From pv magazine Germany
The debate about the Building Energy Act and the proposed ban on new oil and gas heating systems in the not too distant future appear to have triggered a boom in heating modernization in Germany.
According to the Federation of German Heating Industry (BDH), sales figures in the heat generator market rose by 38 percent to 306,500 systems sold in the first quarter of 2023. Heat pumps were in particularly high demand. The sale of 96,500 units means an increase of 111% compared to the first quarter of 2022.
Gas heaters also found more buyers than in the same period last year, however, and are clearly ahead of heat pumps. The BDH recorded growth of 14% to 168,000 systems following an 8% decline in the first quarter of 2022, largely due to the difficult gas supply situation after the outbreak of the Ukraine war.
The growth in new oil heating systems was even stronger, with sales doubling compared to the same quarter of the previous year to 21,500 systems. However, their market share in the overall heating market is rather marginal at 7%. According to the BDH, pellet heating systems have become less significant, dropping in sales by 11%, which the federation attributes to the massive reduction in state subsidies since August 2022.
“We welcome the trend towards modernizing heating technology,” said BDH managing director Markus Staudt. “It's good for the climate, the German economy and, of course, the citizens too, since modern, efficient heating systems reduce energy requirements.”
The federation, however, renewed its criticism of subsidy cuts for biomass heating systems, expressing concern about the imbalance in growth.
“While the heat pump manufacturers are working at the limit, there is still great potential for biomass, which as a climate-neutral and renewable energy source can also make an important contribution to the heat transition,” Staudt stressed.
With a view to further market development, the BDH assumes that volatile energy prices will be a main factor in increasing demand. However, high inflation and rising interest rates could reduce consumers’ purchasing power. The slump in the market for new buildings is another obstacle. Overall, however, the federation expects sustained growth in heating sales of well over 10%. Heat pumps are likely to account for the largest share.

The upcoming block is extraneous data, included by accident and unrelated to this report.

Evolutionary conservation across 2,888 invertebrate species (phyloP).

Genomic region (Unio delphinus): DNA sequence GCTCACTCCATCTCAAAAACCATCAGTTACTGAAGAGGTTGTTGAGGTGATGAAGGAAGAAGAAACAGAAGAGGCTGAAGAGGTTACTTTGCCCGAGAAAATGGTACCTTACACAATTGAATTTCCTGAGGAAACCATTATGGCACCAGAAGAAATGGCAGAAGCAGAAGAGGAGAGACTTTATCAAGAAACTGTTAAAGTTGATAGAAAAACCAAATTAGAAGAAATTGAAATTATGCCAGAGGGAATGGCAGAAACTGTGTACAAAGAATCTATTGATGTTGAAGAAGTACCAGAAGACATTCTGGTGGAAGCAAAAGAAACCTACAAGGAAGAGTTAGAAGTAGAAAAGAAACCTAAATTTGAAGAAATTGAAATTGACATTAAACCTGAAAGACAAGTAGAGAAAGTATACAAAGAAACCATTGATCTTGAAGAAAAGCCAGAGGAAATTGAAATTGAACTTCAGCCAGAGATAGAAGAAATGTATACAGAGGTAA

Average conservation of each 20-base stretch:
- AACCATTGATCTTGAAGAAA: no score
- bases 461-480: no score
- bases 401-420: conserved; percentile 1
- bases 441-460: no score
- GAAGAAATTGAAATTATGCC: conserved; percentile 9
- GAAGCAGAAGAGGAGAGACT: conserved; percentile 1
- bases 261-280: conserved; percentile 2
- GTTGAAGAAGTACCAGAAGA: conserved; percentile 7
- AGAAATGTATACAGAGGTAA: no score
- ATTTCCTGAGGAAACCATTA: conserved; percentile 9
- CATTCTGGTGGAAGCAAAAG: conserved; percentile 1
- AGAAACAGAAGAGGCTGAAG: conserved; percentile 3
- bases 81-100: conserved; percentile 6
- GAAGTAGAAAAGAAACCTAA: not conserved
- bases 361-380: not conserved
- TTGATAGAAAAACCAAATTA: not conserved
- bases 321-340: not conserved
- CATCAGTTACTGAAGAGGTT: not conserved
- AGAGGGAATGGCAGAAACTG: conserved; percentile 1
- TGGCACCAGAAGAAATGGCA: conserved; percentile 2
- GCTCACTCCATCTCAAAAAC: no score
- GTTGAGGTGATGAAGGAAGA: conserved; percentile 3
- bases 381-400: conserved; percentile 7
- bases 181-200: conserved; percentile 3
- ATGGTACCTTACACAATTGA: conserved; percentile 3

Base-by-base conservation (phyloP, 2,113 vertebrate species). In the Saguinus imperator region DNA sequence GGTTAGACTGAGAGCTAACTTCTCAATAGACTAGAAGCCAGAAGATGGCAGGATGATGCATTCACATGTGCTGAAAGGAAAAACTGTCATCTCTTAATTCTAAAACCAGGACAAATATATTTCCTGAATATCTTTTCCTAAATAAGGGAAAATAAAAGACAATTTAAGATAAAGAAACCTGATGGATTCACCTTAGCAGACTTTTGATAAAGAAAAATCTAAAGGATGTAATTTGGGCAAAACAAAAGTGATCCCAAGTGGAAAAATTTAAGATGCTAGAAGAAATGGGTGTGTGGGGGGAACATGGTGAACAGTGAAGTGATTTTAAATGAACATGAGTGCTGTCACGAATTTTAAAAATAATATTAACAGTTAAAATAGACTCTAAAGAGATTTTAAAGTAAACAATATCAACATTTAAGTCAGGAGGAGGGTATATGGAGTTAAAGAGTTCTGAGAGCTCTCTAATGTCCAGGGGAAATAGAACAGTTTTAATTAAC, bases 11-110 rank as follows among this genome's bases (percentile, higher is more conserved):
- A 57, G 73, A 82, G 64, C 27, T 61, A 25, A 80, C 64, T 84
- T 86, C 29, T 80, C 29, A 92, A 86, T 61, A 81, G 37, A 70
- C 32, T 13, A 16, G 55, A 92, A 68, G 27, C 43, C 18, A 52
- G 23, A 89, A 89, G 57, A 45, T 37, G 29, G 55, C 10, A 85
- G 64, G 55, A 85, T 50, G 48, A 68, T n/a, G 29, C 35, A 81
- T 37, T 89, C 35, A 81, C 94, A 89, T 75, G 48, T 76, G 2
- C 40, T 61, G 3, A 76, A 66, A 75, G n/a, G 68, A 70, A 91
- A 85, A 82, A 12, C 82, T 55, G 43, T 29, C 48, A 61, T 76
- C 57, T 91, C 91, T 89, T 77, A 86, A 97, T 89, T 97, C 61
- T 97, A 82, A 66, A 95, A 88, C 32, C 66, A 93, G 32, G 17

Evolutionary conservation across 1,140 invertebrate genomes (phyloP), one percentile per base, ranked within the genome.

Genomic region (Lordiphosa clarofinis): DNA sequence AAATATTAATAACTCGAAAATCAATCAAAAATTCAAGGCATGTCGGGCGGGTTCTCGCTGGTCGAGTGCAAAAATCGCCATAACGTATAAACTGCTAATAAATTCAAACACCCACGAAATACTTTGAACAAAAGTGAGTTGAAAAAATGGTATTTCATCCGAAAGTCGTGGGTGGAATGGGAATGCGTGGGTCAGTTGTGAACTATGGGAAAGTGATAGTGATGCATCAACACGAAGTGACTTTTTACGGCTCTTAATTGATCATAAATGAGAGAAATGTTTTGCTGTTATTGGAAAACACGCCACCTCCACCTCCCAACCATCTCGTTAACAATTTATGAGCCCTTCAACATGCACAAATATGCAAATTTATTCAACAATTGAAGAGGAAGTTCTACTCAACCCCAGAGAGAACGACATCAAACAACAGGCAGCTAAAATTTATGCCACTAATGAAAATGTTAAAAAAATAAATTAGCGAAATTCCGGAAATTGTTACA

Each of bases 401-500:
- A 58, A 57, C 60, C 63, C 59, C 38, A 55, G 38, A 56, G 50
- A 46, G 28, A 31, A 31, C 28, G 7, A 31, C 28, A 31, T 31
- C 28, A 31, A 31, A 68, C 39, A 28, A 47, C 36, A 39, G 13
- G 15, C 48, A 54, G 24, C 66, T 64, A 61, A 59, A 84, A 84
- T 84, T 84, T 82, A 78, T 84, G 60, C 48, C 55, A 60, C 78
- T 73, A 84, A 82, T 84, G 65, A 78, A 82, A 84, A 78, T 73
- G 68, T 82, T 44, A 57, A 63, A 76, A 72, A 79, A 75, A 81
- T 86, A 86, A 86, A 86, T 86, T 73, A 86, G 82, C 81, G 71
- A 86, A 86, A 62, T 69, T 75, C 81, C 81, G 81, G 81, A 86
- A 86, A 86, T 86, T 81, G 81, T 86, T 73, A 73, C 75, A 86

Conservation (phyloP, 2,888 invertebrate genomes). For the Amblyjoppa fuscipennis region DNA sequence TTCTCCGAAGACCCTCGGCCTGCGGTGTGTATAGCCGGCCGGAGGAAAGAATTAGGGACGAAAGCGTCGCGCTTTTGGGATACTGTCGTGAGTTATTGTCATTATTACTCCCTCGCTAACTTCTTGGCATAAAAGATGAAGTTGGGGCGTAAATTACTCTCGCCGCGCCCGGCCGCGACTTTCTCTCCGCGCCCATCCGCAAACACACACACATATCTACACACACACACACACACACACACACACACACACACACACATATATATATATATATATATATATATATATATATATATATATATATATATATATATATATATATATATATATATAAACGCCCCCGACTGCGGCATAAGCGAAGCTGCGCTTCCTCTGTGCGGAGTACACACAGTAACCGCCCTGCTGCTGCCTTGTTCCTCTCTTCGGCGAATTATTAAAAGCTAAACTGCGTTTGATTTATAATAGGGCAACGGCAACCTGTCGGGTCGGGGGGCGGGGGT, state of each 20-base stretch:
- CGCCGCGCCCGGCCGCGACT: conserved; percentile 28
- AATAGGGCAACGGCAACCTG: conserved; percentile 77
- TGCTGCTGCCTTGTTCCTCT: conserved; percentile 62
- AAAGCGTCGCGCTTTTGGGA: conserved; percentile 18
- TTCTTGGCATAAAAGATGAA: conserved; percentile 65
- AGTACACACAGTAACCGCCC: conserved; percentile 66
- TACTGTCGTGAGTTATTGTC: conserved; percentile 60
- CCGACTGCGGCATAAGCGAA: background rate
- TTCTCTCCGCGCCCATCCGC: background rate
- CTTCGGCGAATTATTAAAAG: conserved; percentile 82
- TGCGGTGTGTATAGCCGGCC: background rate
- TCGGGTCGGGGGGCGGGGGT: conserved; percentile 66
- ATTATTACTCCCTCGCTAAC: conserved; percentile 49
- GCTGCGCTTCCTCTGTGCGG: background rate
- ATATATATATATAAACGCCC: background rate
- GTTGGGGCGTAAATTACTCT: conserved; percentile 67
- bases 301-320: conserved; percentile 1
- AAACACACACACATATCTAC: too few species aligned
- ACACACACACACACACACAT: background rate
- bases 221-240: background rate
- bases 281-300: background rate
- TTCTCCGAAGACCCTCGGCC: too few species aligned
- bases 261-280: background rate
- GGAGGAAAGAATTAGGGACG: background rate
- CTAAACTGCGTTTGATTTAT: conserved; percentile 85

BEE: The Building Energy Act must not be put on the back burner
Chancellor Olaf Scholz’s cabinet also passed the draft Building Energy Act on Monday but it has yet to be passed. The federal states are to discuss it on Friday and will likely propose postponing the legal requirements to 2027. The German Renewable Energy Federation (BEE) takes a critical view of this.
“Proposals to postpone the law until 2027 thwart planning security for the companies that are now investing on a large scale and let people believe that they can continue as before,” said BEE President Simone Peter. “Following the European Parliament, however, the Council has just approved a comprehensive change to the emissions trading directive at EU level, which is expected to make fossil fuels more expensive. Climate protection and international competition for climate protection technologies are not waiting, as the Viessmann deal shows,” Peter continued.
The BEE considers the Building Energy Act reform long overdue. It must now be implemented and not put off, but socially balanced, it argues. Additional costs, for example, should be divided fairly between tenants and landlords. “With a few repairs, such as using the entire range of domestic renewable energy sources and better social cushioning, it will become cheaper and more efficient for everyone in the long term. This is the only way to create the necessary acceptance for the measures,” said Peter.
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